A scene from one of the many screwy sketches in "Destiny, Deviltry & Dentistry" at the Alchemist Theatre.
A scene from one of the many screwy sketches in "Destiny, Deviltry & Dentistry" at the Alchemist Theatre.

Raucous sketches light up Alchemist Theatre with hilarious laughter

Two Milwaukee guys walk into a bar.

Guy one: "Hey, you want to write some plays?"

Guy two: "I don’t care."

Guy one: "Okay. Me too. I don’t care either."

Guy two: "I got a pencil. Let’s go then."

Guy one is Jason Powell and Guy two is Doug Jarecki, and it may or may not have happened like that as they created "Destiny, Deviltry & Dentistry," a series of seven sketches currently on display at Alchemist Theatre through Sept. 20.

But whatever kind of thing got these two local guys to sit down and develop this show, it was more than worth it, as it’s about 90 minutes of some of the funniest original stuff I’ve seen in Milwaukee in a long, long time.

The evening opens with Jarecki and Powell on stage trying to explain the different approach each took toward creating an opening to the show, one that would set the stage, so to speak, for what was coming down the pike.

Complete with some music from Powell’s guitar, they are gradually joined on stage by a cast of eight co-conspirators to sing about "Destiny, Deviltry & Dentistry." Even after watching the whole thing, I still have no idea what the title means. But that’s probably fitting.

Katie Cummings directs this cast, which includes Jarecki, Powell, Brittany Boeche, Lindsey Gagliano, Andi Jaspersen, Michael Keiley, Matthew Konkel, Mara McGhee, April Paul and Mitch Weindorf.

Among the characters we're treated to in these sketches are: a female Union soldier whose husband is cheating on her by fighting with the Confederate army; a pair of TSA agents who have been dating for a long time and the influence on them from an array of whacky airline passengers who pass through their checkpoint; Quasimodo, his wife and her sister, who also is a hunchback; the daughter of a couple in Amsterdam who angers her parents because she won’t take the drugs they give to her; and a dentist at a privately owned movie studio emergency dental clinic who is trying to avoid the romantic advances from his receptionist.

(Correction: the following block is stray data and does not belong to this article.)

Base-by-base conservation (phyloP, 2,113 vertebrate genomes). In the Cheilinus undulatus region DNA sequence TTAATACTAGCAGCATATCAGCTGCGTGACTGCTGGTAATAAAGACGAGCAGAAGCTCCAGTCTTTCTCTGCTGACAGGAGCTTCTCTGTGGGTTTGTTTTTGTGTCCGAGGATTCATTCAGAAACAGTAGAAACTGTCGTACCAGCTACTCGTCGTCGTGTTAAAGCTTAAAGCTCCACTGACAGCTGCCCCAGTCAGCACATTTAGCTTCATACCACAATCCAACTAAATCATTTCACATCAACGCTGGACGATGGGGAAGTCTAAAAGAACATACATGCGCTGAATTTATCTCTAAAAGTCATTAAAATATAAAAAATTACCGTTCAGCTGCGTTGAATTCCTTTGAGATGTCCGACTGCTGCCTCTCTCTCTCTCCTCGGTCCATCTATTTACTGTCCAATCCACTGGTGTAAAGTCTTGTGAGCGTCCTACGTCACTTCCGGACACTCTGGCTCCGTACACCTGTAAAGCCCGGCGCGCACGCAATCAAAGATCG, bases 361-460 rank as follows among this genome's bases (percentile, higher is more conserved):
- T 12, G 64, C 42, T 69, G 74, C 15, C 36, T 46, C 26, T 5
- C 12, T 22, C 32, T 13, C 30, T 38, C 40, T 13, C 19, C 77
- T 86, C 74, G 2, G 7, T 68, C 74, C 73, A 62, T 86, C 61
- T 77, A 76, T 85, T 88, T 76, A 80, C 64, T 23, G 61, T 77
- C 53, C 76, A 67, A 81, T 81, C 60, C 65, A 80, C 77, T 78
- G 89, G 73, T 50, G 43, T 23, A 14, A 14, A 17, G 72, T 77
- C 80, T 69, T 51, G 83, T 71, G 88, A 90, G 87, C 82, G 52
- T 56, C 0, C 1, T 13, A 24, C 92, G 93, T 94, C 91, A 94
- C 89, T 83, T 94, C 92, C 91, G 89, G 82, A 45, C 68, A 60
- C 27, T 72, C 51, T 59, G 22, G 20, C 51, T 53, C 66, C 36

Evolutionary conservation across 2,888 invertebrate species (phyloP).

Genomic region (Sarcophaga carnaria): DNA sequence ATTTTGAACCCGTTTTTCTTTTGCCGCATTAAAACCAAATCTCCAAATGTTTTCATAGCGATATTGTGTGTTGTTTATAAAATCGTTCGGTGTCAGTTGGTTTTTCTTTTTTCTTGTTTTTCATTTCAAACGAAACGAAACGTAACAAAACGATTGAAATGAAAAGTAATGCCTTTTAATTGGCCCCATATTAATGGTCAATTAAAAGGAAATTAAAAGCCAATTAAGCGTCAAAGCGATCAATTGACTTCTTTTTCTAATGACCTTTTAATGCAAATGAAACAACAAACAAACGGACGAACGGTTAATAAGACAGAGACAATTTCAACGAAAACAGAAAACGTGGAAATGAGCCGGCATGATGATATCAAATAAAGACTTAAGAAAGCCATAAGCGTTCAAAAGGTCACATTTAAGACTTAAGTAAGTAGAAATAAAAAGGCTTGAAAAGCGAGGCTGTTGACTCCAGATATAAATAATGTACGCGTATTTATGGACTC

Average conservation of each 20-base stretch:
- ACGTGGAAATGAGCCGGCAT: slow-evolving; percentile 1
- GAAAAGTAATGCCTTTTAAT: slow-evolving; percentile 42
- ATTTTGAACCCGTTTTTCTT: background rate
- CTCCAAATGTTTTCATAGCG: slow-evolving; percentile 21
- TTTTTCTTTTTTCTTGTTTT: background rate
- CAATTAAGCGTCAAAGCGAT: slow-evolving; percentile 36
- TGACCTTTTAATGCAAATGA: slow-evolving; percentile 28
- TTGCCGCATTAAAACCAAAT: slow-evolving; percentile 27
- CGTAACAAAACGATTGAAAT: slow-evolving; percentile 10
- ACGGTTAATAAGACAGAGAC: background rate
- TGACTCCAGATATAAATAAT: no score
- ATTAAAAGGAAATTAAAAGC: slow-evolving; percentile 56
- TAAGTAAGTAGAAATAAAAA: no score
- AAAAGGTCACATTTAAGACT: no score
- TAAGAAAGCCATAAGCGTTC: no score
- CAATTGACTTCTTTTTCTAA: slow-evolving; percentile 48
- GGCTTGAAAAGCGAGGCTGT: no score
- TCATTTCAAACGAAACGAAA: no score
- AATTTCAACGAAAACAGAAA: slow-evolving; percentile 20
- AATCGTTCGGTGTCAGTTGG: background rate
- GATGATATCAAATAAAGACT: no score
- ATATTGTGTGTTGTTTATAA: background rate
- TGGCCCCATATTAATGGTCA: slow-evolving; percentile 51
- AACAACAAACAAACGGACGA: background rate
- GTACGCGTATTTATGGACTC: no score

See what I mean?

I can’t even come close to counting the number of times I’ve seen young actors and writers put together stuff they think is funny and then it falls flat with a real audience. It’s something about youth.

But this evening is funny. I don’t mean funny for a local group. I mean funny. Real funny.

It’s virtually impossible to accurately describe each of the seven sketches. Putting a description in black and white doesn’t come close to capturing the spirit of this thing. Perhaps the best way to get a feel for this is just to see the titles of each sketch: "You Audit Be In Pictures," "Civil Disunion," "Emotional Baggage," "The Trouble With Notre Dames," "Keep It In The Family," "Rye Spy" and the closer, "Mutiny On The Root Canal."

The little Alchemist Theatre space is one of the real jewels in this city, and it comes alive in an amazing fashion with this production. Sometimes, it was so funny that even an actor of two couldn’t keep a straight face.

That made them just like the audience that laughed from start to finish – even if we weren’t quite certain what we were laughing about. And often, that’s the best kind of laughter of all.


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